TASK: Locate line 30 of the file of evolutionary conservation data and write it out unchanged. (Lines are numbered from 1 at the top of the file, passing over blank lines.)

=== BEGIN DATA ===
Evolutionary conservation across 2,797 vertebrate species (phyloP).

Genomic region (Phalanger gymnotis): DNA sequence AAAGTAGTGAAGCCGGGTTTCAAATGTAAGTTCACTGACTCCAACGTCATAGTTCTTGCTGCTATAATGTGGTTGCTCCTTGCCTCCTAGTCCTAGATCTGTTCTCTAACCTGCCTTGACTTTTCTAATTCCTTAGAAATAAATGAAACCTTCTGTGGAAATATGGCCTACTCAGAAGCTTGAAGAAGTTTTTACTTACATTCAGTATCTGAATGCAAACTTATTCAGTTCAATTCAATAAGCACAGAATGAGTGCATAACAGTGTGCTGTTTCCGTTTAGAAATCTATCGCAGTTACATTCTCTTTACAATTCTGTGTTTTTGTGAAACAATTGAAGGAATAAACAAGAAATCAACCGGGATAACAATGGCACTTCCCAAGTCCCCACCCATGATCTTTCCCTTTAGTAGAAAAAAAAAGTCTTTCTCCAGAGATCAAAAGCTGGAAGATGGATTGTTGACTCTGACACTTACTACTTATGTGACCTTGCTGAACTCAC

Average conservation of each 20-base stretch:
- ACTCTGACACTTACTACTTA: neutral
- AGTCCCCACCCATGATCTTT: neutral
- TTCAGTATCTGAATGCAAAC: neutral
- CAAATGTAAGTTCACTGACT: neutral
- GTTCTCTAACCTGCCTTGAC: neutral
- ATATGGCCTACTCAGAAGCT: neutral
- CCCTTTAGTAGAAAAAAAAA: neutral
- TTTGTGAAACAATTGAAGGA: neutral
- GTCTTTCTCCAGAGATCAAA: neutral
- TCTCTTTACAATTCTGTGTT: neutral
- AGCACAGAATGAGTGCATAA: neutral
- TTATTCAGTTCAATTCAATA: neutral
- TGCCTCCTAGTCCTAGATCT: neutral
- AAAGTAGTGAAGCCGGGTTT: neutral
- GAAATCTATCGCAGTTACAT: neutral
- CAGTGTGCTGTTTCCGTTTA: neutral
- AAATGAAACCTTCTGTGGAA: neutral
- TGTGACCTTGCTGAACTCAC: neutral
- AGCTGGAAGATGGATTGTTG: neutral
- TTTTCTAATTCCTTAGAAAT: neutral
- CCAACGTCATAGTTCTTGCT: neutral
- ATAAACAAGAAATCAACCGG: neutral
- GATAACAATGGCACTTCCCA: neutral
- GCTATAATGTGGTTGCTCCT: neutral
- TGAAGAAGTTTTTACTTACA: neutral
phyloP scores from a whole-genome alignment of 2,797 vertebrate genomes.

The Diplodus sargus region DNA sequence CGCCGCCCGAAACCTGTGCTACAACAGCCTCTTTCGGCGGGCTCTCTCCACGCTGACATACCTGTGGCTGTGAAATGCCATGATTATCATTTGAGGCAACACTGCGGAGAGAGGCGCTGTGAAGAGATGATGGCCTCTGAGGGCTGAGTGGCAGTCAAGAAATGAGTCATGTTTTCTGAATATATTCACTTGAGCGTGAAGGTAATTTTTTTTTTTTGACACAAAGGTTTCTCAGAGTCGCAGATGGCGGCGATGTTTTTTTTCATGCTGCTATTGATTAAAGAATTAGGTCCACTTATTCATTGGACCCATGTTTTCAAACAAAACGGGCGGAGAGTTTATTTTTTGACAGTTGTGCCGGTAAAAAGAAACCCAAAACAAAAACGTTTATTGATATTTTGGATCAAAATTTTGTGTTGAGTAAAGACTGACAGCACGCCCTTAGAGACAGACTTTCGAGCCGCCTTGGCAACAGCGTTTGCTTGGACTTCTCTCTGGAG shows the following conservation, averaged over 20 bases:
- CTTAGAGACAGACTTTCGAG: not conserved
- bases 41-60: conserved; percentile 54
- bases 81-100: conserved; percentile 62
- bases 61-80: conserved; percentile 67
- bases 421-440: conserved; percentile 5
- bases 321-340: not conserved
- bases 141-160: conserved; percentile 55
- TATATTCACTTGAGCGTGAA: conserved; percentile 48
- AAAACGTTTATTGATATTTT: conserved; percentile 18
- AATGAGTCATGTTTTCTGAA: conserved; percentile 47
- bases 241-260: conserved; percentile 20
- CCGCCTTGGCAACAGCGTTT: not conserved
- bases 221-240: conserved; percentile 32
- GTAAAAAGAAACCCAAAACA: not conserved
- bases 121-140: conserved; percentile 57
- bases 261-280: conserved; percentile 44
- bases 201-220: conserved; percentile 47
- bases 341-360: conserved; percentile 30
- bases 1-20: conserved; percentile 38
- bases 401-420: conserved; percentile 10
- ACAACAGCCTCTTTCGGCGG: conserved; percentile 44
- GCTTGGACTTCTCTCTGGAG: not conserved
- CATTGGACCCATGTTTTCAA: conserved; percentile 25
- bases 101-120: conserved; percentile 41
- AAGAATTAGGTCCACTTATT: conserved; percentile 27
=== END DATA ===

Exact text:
The Diplodus sargus region DNA sequence CGCCGCCCGAAACCTGTGCTACAACAGCCTCTTTCGGCGGGCTCTCTCCACGCTGACATACCTGTGGCTGTGAAATGCCATGATTATCATTTGAGGCAACACTGCGGAGAGAGGCGCTGTGAAGAGATGATGGCCTCTGAGGGCTGAGTGGCAGTCAAGAAATGAGTCATGTTTTCTGAATATATTCACTTGAGCGTGAAGGTAATTTTTTTTTTTTGACACAAAGGTTTCTCAGAGTCGCAGATGGCGGCGATGTTTTTTTTCATGCTGCTATTGATTAAAGAATTAGGTCCACTTATTCATTGGACCCATGTTTTCAAACAAAACGGGCGGAGAGTTTATTTTTTGACAGTTGTGCCGGTAAAAAGAAACCCAAAACAAAAACGTTTATTGATATTTTGGATCAAAATTTTGTGTTGAGTAAAGACTGACAGCACGCCCTTAGAGACAGACTTTCGAGCCGCCTTGGCAACAGCGTTTGCTTGGACTTCTCTCTGGAG shows the following conservation, averaged over 20 bases: